Writing a weekly column is fun! Writing a weekly baseball column about the state of the postseason in the middle of a busy week with work, class, and other assorted pastimes is challenging. This results in last minute updates of respective standings, one which I promise to you I will fulfill. I just want everyone to know exactly what’s up.
We’re leading with dueling song titles, because the state of the league has entered into something approaching wonderful flux. The big money teams are down (with two rather notable exceptions in SoCal), the little, scrappy teams are up, and some old stand-bys are plugging along, doing what they do year in and year out with remarkable consistency. On the one hand, if the season ended today, the Red Sox, Yankees, Mets, and Phillies would all be out of the postseason. This shift away from the East Coast powerhouses of the last decade has been transplanted by the rise of the West Coast, with both LA teams, the Giants, and Oakland representing sunny Cal in the playoffs.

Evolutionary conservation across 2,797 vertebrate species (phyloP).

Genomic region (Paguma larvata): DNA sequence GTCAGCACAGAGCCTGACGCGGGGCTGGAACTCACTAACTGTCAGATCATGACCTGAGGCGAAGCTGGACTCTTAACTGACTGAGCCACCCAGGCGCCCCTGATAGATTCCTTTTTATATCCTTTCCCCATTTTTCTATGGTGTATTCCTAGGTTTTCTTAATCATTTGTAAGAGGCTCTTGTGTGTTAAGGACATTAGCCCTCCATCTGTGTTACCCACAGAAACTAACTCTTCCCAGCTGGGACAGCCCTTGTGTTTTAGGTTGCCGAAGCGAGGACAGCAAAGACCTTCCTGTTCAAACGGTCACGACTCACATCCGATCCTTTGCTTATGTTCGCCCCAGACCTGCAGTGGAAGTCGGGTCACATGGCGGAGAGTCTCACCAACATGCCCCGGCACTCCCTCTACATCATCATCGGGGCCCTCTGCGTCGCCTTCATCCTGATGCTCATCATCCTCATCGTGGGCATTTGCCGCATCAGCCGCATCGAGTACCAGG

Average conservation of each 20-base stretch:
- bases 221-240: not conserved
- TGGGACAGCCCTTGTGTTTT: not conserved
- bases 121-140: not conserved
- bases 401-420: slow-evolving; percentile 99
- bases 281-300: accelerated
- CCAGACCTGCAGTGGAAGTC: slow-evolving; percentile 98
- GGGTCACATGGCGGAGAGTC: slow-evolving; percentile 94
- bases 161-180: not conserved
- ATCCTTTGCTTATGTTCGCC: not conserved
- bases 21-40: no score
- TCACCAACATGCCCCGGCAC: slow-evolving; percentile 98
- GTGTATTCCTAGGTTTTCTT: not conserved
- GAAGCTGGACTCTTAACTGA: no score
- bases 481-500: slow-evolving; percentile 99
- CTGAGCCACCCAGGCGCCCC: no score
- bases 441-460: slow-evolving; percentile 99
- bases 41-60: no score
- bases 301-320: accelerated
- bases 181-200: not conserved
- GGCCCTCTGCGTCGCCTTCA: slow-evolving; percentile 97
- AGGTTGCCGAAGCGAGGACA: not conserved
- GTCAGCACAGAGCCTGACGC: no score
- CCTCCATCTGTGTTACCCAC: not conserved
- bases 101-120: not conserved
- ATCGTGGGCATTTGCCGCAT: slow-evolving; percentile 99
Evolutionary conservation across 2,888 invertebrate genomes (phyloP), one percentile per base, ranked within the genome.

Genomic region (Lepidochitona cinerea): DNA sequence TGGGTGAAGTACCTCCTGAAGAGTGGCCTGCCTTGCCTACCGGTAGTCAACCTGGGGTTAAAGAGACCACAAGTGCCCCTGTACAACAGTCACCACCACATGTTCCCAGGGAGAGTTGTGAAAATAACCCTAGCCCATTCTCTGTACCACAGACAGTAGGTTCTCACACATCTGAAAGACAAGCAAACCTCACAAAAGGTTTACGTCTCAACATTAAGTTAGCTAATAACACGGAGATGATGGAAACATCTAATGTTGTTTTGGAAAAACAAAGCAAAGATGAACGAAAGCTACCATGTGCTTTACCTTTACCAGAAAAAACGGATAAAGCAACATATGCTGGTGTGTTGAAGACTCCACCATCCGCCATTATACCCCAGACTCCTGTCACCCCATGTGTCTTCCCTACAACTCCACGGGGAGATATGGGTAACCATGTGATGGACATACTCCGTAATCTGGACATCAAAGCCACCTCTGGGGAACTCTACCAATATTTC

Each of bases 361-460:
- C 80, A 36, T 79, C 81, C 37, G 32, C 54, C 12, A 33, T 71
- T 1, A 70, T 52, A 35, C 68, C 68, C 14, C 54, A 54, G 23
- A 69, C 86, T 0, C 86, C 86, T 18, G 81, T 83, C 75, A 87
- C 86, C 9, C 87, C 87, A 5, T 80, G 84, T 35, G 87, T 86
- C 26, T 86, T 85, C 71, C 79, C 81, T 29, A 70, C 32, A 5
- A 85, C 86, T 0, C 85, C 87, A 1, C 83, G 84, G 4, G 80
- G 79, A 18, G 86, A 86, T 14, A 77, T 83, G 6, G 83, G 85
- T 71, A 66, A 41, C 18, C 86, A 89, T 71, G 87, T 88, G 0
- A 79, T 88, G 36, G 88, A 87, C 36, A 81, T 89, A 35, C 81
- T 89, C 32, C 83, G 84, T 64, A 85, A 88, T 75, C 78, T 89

Meanwhile, downtrodden teams are in prime position for series action, including the Pirates, the Royals, and the Mariners. Add in Baltimore’s sustained quality over the past three years and the return to (two years’ gone) glory of the Nationals, and you have a very different postseason picture from when October was an annual draw between the Yanks and Sawks. For fans of the downtrodden, things haven’t been this good since the cocaine-fueled parity of the 80’s. Long live October. There’s relevant baseball being played in worn-down, beat up locales like Kansas City, Milwaukee, and Cleveland. Teams endowed with beautiful ball parks like Seattle and (again) K.C. will get to envision what they’ll look like in the playoffs. (Best of all, MLB doesn’t seem to be run by a soulless, worthless, corporate suit like some other leagues I know….) It’s a great time to be a baseball fan.